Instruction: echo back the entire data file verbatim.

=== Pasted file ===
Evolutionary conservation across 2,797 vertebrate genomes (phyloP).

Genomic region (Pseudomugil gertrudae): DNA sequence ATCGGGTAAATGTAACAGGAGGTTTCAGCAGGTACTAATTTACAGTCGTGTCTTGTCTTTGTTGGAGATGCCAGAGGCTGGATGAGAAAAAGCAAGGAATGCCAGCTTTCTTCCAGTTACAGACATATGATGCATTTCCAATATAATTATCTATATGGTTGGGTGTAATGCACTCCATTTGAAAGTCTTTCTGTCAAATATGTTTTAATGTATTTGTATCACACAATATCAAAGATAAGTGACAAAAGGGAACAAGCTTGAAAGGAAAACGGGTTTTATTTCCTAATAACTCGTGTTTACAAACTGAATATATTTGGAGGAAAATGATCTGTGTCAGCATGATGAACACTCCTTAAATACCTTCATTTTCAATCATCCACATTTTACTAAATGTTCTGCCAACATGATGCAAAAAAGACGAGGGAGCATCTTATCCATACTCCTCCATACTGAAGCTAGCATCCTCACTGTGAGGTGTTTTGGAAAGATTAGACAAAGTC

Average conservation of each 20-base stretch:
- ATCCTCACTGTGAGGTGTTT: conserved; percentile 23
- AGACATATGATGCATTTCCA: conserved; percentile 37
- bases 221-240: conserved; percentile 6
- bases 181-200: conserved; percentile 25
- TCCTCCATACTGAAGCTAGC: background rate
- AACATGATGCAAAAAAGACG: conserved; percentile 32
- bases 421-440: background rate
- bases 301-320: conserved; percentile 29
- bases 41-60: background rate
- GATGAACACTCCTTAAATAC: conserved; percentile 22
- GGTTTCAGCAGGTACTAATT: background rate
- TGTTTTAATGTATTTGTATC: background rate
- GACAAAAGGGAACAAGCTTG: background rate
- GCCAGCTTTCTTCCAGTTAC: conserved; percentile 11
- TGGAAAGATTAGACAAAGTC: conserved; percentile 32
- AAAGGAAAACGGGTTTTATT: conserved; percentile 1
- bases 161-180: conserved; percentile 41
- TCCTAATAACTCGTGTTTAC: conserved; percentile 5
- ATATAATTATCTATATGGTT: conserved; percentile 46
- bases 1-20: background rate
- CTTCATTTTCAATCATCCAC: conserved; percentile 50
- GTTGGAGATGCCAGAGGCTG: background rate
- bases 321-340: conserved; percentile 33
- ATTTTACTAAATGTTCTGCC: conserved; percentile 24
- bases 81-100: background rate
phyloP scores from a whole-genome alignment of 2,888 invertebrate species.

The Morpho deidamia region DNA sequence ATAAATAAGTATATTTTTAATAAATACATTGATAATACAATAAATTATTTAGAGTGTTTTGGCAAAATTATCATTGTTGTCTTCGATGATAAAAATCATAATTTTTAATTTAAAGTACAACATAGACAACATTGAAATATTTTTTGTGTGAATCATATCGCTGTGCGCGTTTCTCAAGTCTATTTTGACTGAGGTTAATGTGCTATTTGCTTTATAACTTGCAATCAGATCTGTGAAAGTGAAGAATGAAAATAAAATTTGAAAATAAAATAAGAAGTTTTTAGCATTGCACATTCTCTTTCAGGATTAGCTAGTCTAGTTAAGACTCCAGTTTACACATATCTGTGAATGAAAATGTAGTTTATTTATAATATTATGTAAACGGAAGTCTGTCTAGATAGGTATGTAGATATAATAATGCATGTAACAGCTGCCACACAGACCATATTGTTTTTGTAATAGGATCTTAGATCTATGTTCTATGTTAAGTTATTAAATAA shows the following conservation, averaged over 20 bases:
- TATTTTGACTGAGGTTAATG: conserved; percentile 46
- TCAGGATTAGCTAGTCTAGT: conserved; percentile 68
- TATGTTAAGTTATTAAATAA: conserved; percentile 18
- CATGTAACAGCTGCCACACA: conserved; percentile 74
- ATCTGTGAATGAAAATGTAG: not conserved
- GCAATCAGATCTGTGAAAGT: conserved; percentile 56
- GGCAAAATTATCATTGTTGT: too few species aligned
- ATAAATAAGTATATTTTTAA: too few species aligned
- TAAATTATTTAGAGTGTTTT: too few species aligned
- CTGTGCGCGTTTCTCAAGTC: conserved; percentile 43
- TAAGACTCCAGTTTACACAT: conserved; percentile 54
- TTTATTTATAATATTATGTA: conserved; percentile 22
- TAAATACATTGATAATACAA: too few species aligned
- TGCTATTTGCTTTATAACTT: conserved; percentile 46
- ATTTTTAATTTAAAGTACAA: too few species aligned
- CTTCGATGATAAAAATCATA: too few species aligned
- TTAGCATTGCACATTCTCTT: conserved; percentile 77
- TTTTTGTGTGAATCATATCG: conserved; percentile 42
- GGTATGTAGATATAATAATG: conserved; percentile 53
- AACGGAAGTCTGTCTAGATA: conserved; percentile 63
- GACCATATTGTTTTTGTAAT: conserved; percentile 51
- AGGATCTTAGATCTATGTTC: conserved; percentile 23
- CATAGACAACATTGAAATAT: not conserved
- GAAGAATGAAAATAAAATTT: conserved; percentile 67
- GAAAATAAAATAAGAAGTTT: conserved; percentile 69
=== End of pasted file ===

Evolutionary conservation across 2,797 vertebrate genomes (phyloP).

Genomic region (Pseudomugil gertrudae): DNA sequence ATCGGGTAAATGTAACAGGAGGTTTCAGCAGGTACTAATTTACAGTCGTGTCTTGTCTTTGTTGGAGATGCCAGAGGCTGGATGAGAAAAAGCAAGGAATGCCAGCTTTCTTCCAGTTACAGACATATGATGCATTTCCAATATAATTATCTATATGGTTGGGTGTAATGCACTCCATTTGAAAGTCTTTCTGTCAAATATGTTTTAATGTATTTGTATCACACAATATCAAAGATAAGTGACAAAAGGGAACAAGCTTGAAAGGAAAACGGGTTTTATTTCCTAATAACTCGTGTTTACAAACTGAATATATTTGGAGGAAAATGATCTGTGTCAGCATGATGAACACTCCTTAAATACCTTCATTTTCAATCATCCACATTTTACTAAATGTTCTGCCAACATGATGCAAAAAAGACGAGGGAGCATCTTATCCATACTCCTCCATACTGAAGCTAGCATCCTCACTGTGAGGTGTTTTGGAAAGATTAGACAAAGTC

Average conservation of each 20-base stretch:
- ATCCTCACTGTGAGGTGTTT: conserved; percentile 23
- AGACATATGATGCATTTCCA: conserved; percentile 37
- bases 221-240: conserved; percentile 6
- bases 181-200: conserved; percentile 25
- TCCTCCATACTGAAGCTAGC: background rate
- AACATGATGCAAAAAAGACG: conserved; percentile 32
- bases 421-440: background rate
- bases 301-320: conserved; percentile 29
- bases 41-60: background rate
- GATGAACACTCCTTAAATAC: conserved; percentile 22
- GGTTTCAGCAGGTACTAATT: background rate
- TGTTTTAATGTATTTGTATC: background rate
- GACAAAAGGGAACAAGCTTG: background rate
- GCCAGCTTTCTTCCAGTTAC: conserved; percentile 11
- TGGAAAGATTAGACAAAGTC: conserved; percentile 32
- AAAGGAAAACGGGTTTTATT: conserved; percentile 1
- bases 161-180: conserved; percentile 41
- TCCTAATAACTCGTGTTTAC: conserved; percentile 5
- ATATAATTATCTATATGGTT: conserved; percentile 46
- bases 1-20: background rate
- CTTCATTTTCAATCATCCAC: conserved; percentile 50
- GTTGGAGATGCCAGAGGCTG: background rate
- bases 321-340: conserved; percentile 33
- ATTTTACTAAATGTTCTGCC: conserved; percentile 24
- bases 81-100: background rate
phyloP scores from a whole-genome alignment of 2,888 invertebrate species.

The Morpho deidamia region DNA sequence ATAAATAAGTATATTTTTAATAAATACATTGATAATACAATAAATTATTTAGAGTGTTTTGGCAAAATTATCATTGTTGTCTTCGATGATAAAAATCATAATTTTTAATTTAAAGTACAACATAGACAACATTGAAATATTTTTTGTGTGAATCATATCGCTGTGCGCGTTTCTCAAGTCTATTTTGACTGAGGTTAATGTGCTATTTGCTTTATAACTTGCAATCAGATCTGTGAAAGTGAAGAATGAAAATAAAATTTGAAAATAAAATAAGAAGTTTTTAGCATTGCACATTCTCTTTCAGGATTAGCTAGTCTAGTTAAGACTCCAGTTTACACATATCTGTGAATGAAAATGTAGTTTATTTATAATATTATGTAAACGGAAGTCTGTCTAGATAGGTATGTAGATATAATAATGCATGTAACAGCTGCCACACAGACCATATTGTTTTTGTAATAGGATCTTAGATCTATGTTCTATGTTAAGTTATTAAATAA shows the following conservation, averaged over 20 bases:
- TATTTTGACTGAGGTTAATG: conserved; percentile 46
- TCAGGATTAGCTAGTCTAGT: conserved; percentile 68
- TATGTTAAGTTATTAAATAA: conserved; percentile 18
- CATGTAACAGCTGCCACACA: conserved; percentile 74
- ATCTGTGAATGAAAATGTAG: not conserved
- GCAATCAGATCTGTGAAAGT: conserved; percentile 56
- GGCAAAATTATCATTGTTGT: too few species aligned
- ATAAATAAGTATATTTTTAA: too few species aligned
- TAAATTATTTAGAGTGTTTT: too few species aligned
- CTGTGCGCGTTTCTCAAGTC: conserved; percentile 43
- TAAGACTCCAGTTTACACAT: conserved; percentile 54
- TTTATTTATAATATTATGTA: conserved; percentile 22
- TAAATACATTGATAATACAA: too few species aligned
- TGCTATTTGCTTTATAACTT: conserved; percentile 46
- ATTTTTAATTTAAAGTACAA: too few species aligned
- CTTCGATGATAAAAATCATA: too few species aligned
- TTAGCATTGCACATTCTCTT: conserved; percentile 77
- TTTTTGTGTGAATCATATCG: conserved; percentile 42
- GGTATGTAGATATAATAATG: conserved; percentile 53
- AACGGAAGTCTGTCTAGATA: conserved; percentile 63
- GACCATATTGTTTTTGTAAT: conserved; percentile 51
- AGGATCTTAGATCTATGTTC: conserved; percentile 23
- CATAGACAACATTGAAATAT: not conserved
- GAAGAATGAAAATAAAATTT: conserved; percentile 67
- GAAAATAAAATAAGAAGTTT: conserved; percentile 69